Say it quietly, but it might be getting less risky to talk about gender issues. After decades of lad culture, cold masculinity, and centuries of patriarchy, it looks like our society is making a little bit of headway towards more mature conversations around gender and equality.
The female side of this has been very prominent, and with good reason. Social media, newspapers, stages, and bookshelves are rightly full of talented writers and inspiring activists such as Caitlin Moran, Laura Bates, Lucy-Anne Holmes, and Bridget Christie.
But less widely publicised have been the exciting developments on the male side of the equation. This year saw the first Being A Man Festival on London’s Southbank, which explored a range of difficult issues related to modern masculinity. Overriding the event, attended by journalists, MPs, poets, and rappers, was the conviction that our culture has a fixed idea of masculinity that often confuses and alienates those who don’t conform.
Male mental health has never been an attractive cause, largely because our culture has for so long suppressed the idea that men can have emotional vulnerabilities. What is a stiff upper lip if not a denial of weakness? But it’s tentatively becoming acceptable to challenge this. We at Men Get Eating Disorders Too are working to open up the conversation about male mental health – in particular, how a set of problems that has always been considered an exclusively feminine one also affects men and boys. We are campaigning for more widespread recognition that eating disorders are indiscriminate; that they affect people regardless of their age, race, sexuality, religion, or gender.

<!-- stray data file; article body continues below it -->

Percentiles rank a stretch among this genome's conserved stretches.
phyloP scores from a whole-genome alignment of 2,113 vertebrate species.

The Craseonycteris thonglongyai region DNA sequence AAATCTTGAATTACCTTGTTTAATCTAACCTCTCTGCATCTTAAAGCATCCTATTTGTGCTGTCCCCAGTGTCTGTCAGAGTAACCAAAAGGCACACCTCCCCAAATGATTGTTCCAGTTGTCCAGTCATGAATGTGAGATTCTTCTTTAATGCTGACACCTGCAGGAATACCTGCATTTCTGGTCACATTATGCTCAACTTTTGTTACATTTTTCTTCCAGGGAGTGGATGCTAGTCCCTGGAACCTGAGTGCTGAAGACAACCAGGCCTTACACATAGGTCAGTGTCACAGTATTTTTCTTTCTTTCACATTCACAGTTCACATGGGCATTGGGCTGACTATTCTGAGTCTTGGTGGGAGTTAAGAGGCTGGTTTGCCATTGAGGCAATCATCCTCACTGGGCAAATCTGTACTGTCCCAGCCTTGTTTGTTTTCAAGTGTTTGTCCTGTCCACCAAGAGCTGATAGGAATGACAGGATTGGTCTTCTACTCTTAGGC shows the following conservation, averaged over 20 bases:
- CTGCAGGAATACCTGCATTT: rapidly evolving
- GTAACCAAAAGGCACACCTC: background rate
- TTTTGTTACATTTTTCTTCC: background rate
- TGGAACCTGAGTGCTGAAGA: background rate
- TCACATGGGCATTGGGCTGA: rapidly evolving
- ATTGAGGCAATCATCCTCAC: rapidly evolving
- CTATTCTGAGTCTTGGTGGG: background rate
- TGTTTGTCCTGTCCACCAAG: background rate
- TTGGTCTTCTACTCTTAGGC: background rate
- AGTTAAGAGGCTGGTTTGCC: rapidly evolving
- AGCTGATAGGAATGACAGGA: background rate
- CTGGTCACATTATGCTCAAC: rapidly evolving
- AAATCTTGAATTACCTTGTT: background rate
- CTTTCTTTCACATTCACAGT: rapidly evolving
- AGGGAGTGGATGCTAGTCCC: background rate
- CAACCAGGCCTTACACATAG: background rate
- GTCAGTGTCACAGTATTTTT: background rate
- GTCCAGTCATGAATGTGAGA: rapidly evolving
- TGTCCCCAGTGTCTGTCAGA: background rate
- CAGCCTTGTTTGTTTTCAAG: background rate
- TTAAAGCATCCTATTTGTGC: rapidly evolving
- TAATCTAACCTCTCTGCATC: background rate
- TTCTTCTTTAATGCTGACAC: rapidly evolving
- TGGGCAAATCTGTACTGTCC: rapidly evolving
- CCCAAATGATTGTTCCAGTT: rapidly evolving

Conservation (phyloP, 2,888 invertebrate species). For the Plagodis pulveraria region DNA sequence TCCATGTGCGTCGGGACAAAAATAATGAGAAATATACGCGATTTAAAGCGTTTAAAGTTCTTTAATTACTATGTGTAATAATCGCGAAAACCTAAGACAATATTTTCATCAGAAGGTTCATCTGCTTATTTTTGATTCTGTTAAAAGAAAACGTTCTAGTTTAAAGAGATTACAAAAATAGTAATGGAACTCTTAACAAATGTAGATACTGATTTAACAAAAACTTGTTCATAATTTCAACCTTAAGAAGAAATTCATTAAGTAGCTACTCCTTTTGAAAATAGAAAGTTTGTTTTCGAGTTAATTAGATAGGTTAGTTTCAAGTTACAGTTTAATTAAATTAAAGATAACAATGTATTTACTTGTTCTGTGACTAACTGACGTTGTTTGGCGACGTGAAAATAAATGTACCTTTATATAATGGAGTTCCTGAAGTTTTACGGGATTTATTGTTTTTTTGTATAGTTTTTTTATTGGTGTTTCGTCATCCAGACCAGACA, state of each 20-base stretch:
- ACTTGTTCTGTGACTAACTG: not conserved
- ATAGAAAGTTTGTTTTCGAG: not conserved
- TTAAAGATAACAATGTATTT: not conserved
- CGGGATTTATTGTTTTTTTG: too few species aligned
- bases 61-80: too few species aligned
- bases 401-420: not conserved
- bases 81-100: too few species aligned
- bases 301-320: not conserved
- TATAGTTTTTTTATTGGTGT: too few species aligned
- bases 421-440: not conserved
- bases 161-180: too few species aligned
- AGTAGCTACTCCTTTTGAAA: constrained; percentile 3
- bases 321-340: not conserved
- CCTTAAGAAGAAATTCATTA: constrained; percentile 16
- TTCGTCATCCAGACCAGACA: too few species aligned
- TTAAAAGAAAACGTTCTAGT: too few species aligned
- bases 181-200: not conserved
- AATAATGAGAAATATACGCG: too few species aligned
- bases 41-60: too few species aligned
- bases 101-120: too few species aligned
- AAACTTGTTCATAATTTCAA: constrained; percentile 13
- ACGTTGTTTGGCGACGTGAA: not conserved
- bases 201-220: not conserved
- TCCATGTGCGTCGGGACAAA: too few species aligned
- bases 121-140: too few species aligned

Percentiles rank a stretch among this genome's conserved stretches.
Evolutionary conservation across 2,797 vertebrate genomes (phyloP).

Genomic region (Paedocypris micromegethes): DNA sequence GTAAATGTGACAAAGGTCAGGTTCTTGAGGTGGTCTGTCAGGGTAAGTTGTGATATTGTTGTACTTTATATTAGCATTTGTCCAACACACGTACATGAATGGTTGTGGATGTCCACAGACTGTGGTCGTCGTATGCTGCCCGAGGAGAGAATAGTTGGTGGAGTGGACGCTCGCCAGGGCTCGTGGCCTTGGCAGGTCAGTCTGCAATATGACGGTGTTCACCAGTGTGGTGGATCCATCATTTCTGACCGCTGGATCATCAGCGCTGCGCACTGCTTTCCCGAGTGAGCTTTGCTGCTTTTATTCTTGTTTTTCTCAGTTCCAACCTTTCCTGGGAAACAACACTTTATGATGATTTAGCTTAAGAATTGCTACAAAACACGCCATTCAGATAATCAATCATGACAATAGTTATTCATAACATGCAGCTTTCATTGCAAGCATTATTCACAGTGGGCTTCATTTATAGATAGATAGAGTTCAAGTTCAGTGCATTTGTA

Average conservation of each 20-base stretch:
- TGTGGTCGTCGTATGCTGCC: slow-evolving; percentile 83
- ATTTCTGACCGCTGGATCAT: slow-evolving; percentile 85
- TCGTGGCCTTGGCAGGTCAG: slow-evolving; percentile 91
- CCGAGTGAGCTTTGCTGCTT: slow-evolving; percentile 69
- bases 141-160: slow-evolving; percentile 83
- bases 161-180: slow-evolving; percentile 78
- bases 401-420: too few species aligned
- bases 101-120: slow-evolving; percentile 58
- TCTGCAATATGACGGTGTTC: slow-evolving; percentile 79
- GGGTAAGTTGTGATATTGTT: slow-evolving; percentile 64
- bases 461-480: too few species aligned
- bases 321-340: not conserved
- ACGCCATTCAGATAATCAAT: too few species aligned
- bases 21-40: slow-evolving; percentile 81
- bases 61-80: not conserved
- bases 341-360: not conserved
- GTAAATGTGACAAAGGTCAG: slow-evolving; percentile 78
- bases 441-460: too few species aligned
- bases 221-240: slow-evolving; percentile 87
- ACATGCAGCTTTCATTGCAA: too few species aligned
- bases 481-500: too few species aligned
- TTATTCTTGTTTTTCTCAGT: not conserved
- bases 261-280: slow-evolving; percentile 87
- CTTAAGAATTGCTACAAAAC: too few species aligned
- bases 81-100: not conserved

If we can make that fact more widely known, we hope we can help alleviate the stigma and alienation that many men experience, because it’s heartbreaking how many men have come to us with an intense sense of shame.
This is why diversity matters to us. For the good of sufferers and their loved ones we need to recognise that (a) people affected by mental illnesses are diverse, and (b) men are diverse. Just as groundbreaking BAME and LGBTQ organisations have worked to challenge stereotypes of the people they represent, we want to demolish the stereotypes of the female with an eating disorder and the strong and silent man because the people we meet fit neither.
We thank the National Diversity Awards for celebrating those who work to break down stereotypes and promote values of acceptance, inclusion, and community.
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